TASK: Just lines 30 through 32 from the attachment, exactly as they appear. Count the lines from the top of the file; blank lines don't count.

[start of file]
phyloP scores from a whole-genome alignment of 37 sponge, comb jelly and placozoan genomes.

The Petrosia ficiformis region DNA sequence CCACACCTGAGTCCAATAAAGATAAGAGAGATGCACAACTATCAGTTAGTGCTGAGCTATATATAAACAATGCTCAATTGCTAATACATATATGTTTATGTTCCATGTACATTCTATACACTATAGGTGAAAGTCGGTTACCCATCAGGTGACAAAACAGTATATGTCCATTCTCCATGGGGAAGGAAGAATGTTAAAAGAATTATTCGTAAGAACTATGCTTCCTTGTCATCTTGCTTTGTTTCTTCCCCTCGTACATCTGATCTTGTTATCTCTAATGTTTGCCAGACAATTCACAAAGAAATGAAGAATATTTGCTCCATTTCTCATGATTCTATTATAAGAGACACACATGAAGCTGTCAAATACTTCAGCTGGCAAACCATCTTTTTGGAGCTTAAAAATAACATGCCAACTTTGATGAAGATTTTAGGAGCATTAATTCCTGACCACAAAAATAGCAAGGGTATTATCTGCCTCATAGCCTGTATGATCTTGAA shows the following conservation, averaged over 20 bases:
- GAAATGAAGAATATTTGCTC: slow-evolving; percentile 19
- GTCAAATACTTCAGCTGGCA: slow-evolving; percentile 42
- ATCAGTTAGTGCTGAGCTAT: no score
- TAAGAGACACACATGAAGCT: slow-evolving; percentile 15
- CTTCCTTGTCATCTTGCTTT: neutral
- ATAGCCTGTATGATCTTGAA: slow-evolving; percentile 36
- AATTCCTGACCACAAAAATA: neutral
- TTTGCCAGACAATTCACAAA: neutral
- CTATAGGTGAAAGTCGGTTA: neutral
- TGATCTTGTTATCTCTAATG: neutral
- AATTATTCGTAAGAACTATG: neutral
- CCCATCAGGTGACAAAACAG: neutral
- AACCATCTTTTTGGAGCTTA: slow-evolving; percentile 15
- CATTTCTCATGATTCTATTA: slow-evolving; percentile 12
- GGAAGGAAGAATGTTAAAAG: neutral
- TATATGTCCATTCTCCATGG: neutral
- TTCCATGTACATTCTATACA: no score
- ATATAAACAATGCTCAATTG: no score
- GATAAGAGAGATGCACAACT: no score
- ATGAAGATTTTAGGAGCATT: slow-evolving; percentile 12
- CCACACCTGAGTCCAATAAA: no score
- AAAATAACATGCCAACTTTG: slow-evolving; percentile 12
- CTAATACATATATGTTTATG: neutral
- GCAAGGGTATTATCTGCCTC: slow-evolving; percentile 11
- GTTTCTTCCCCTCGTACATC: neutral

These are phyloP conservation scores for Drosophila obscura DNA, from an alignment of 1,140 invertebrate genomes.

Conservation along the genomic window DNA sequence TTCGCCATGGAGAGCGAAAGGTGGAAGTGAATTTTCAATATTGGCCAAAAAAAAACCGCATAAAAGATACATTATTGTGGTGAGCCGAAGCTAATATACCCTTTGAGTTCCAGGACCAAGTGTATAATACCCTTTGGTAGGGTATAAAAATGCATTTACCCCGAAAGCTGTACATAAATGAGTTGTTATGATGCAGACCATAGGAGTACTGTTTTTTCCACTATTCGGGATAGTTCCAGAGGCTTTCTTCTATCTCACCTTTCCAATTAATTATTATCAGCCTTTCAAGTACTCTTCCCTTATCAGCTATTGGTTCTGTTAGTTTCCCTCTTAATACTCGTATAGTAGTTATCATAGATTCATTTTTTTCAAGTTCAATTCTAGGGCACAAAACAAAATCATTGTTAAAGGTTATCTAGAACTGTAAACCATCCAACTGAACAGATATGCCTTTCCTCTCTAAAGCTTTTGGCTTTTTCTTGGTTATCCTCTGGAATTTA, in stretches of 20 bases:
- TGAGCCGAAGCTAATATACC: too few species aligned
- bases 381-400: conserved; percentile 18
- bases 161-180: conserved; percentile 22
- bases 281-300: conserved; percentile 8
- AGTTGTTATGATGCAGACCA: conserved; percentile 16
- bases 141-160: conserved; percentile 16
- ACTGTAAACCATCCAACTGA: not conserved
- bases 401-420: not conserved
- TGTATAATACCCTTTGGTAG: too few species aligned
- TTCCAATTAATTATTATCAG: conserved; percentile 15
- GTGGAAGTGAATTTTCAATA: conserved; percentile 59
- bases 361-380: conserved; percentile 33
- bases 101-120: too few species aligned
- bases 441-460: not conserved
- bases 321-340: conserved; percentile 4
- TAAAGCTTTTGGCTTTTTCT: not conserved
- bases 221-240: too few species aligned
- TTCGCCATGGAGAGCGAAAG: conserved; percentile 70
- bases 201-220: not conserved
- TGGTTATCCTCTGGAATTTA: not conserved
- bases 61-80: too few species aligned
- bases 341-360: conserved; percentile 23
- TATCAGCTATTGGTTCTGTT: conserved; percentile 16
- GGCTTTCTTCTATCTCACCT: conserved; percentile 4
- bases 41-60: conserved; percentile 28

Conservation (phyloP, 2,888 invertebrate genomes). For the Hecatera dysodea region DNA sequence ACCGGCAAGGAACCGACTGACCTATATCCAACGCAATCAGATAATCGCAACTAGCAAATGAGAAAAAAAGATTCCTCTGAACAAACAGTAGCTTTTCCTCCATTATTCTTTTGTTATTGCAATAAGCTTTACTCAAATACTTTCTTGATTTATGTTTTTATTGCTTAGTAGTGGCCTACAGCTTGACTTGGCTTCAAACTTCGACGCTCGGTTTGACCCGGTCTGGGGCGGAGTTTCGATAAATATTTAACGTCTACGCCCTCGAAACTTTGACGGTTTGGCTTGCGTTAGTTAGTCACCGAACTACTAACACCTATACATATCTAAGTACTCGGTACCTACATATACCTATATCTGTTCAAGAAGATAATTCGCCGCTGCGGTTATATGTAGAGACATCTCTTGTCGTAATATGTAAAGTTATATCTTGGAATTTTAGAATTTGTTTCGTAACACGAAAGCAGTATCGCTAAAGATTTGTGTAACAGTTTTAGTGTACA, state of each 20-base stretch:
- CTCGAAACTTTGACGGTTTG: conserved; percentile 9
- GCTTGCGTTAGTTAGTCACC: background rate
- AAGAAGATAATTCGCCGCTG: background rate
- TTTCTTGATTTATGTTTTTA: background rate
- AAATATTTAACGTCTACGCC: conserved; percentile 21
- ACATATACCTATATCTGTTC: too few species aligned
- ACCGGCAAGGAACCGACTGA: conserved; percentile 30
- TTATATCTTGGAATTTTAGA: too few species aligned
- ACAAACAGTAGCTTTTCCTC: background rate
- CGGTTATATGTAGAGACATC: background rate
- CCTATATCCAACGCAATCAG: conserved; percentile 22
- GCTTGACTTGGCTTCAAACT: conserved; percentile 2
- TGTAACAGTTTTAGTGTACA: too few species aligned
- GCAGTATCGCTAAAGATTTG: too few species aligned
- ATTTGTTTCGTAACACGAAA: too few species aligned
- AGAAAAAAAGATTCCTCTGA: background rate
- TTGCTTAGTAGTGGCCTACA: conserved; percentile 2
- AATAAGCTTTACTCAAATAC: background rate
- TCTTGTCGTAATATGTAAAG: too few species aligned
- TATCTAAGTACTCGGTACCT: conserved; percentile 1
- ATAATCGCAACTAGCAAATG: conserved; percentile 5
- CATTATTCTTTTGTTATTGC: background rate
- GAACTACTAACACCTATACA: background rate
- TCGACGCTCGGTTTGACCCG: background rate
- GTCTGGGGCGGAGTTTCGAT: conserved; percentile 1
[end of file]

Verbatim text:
- TGAGCCGAAGCTAATATACC: too few species aligned
- bases 381-400: conserved; percentile 18
- bases 161-180: conserved; percentile 22